Yes, this is all true. But they are all residents of a plateau that I will probably never reach. They write books that are “lead titles.” I write books that are “mid-list titles.”
Let’s visualize all the books a publishing company puts out in a month as a big, long list. At the top of the list are the lead titles; folks like Mr. Gaiman, Mr. King, and Ms. Steel. The lead titles are the moneymakers. They get the 90% of the promotional budget, 99.9% of the advertising, the largest print run, and the most editorial attention. As a result, the lead titles make money, just as they were expected to do.
Now, at the bottom of our big, long list is something called “the backlist”. These are books that have been reissued or reprinted; everything from Mark Twain to H.P. Lovecraft to Zane Grey. These books first saw publication three months to ten years to a century ago. They went out of print, and are now back again.
Everything in the middle, the books between the “lead titles” and “the backlist” is the mid-list. Learn the term now, because if you want to write mass-market horror novels (i.e. paperbacks that get their covers stripped off and returned when they don’t sell) and you want to write them for a living, chances are you will be a mid-list writer.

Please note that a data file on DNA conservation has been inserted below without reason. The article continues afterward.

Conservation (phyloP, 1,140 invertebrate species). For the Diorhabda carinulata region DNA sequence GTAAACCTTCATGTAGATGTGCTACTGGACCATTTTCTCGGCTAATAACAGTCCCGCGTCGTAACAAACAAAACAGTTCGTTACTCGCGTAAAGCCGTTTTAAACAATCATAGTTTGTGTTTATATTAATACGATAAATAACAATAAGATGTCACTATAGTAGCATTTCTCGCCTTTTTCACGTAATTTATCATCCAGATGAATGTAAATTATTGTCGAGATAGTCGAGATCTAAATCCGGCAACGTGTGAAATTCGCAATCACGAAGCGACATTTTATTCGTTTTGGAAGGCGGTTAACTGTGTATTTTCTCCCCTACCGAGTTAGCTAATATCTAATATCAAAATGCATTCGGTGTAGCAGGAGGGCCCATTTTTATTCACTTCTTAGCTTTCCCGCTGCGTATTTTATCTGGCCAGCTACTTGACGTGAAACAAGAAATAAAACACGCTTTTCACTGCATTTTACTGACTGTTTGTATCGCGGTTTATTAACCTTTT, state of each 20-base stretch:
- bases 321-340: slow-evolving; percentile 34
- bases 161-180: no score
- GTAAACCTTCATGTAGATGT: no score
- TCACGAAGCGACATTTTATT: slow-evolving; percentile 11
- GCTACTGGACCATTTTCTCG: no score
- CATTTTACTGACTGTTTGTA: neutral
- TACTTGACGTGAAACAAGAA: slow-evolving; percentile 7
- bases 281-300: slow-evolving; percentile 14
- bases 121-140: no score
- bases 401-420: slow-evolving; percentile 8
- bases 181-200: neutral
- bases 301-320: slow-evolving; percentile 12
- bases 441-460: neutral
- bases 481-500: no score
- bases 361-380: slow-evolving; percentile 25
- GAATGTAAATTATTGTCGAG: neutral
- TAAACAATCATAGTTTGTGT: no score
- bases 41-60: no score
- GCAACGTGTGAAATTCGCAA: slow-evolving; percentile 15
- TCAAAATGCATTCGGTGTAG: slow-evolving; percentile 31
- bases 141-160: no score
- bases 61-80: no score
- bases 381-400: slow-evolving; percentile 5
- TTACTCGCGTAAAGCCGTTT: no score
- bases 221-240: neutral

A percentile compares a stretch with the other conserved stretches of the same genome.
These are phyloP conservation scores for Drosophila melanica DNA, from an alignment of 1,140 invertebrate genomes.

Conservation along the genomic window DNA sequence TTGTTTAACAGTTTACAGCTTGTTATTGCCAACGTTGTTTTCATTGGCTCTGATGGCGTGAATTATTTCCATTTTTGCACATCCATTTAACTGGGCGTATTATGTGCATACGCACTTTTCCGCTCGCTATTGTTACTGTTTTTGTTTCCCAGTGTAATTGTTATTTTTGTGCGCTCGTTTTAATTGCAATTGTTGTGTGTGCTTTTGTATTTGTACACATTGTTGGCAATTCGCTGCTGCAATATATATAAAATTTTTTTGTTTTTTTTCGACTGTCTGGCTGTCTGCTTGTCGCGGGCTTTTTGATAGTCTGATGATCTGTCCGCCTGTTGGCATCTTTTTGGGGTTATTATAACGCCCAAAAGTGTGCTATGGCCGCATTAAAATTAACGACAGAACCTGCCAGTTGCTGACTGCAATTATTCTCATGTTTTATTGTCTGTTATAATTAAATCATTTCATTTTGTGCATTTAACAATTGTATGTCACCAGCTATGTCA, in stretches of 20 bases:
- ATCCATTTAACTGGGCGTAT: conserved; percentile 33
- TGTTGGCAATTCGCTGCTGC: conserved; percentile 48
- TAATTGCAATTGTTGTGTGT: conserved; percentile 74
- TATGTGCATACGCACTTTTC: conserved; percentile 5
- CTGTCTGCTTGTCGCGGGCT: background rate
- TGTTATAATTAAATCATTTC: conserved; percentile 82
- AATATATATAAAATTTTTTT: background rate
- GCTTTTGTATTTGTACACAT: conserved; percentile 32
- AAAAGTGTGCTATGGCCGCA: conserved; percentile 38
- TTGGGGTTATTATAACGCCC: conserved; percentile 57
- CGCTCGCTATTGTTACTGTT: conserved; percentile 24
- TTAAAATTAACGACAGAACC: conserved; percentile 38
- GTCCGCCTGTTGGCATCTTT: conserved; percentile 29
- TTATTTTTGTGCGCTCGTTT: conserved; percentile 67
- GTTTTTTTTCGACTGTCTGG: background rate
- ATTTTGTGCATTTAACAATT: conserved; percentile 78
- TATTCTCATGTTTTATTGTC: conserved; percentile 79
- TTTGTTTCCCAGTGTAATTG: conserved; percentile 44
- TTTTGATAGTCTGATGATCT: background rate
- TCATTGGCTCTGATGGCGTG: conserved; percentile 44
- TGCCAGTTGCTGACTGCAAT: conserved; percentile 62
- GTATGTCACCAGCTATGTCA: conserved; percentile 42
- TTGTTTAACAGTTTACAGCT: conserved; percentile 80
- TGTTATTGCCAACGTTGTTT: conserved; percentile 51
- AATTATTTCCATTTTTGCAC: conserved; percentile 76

Yes, one or two of you may be as good as Michael Marshall Smith or Chuck Palahniuk and may indeed get a six-figure advance and a metric fuck-ton of promotion and advertising dollars. But the cold, hard fact is that 98% of you will be automatically relegated to the mid-list no matter how good your book is. This is called “market demand”. This is called business. This is called capitalism. This how the machine works—and there is nothing wrong with it, because the moment you decided you wanted to make a living writing full-time, you agreed to become a part of this machine.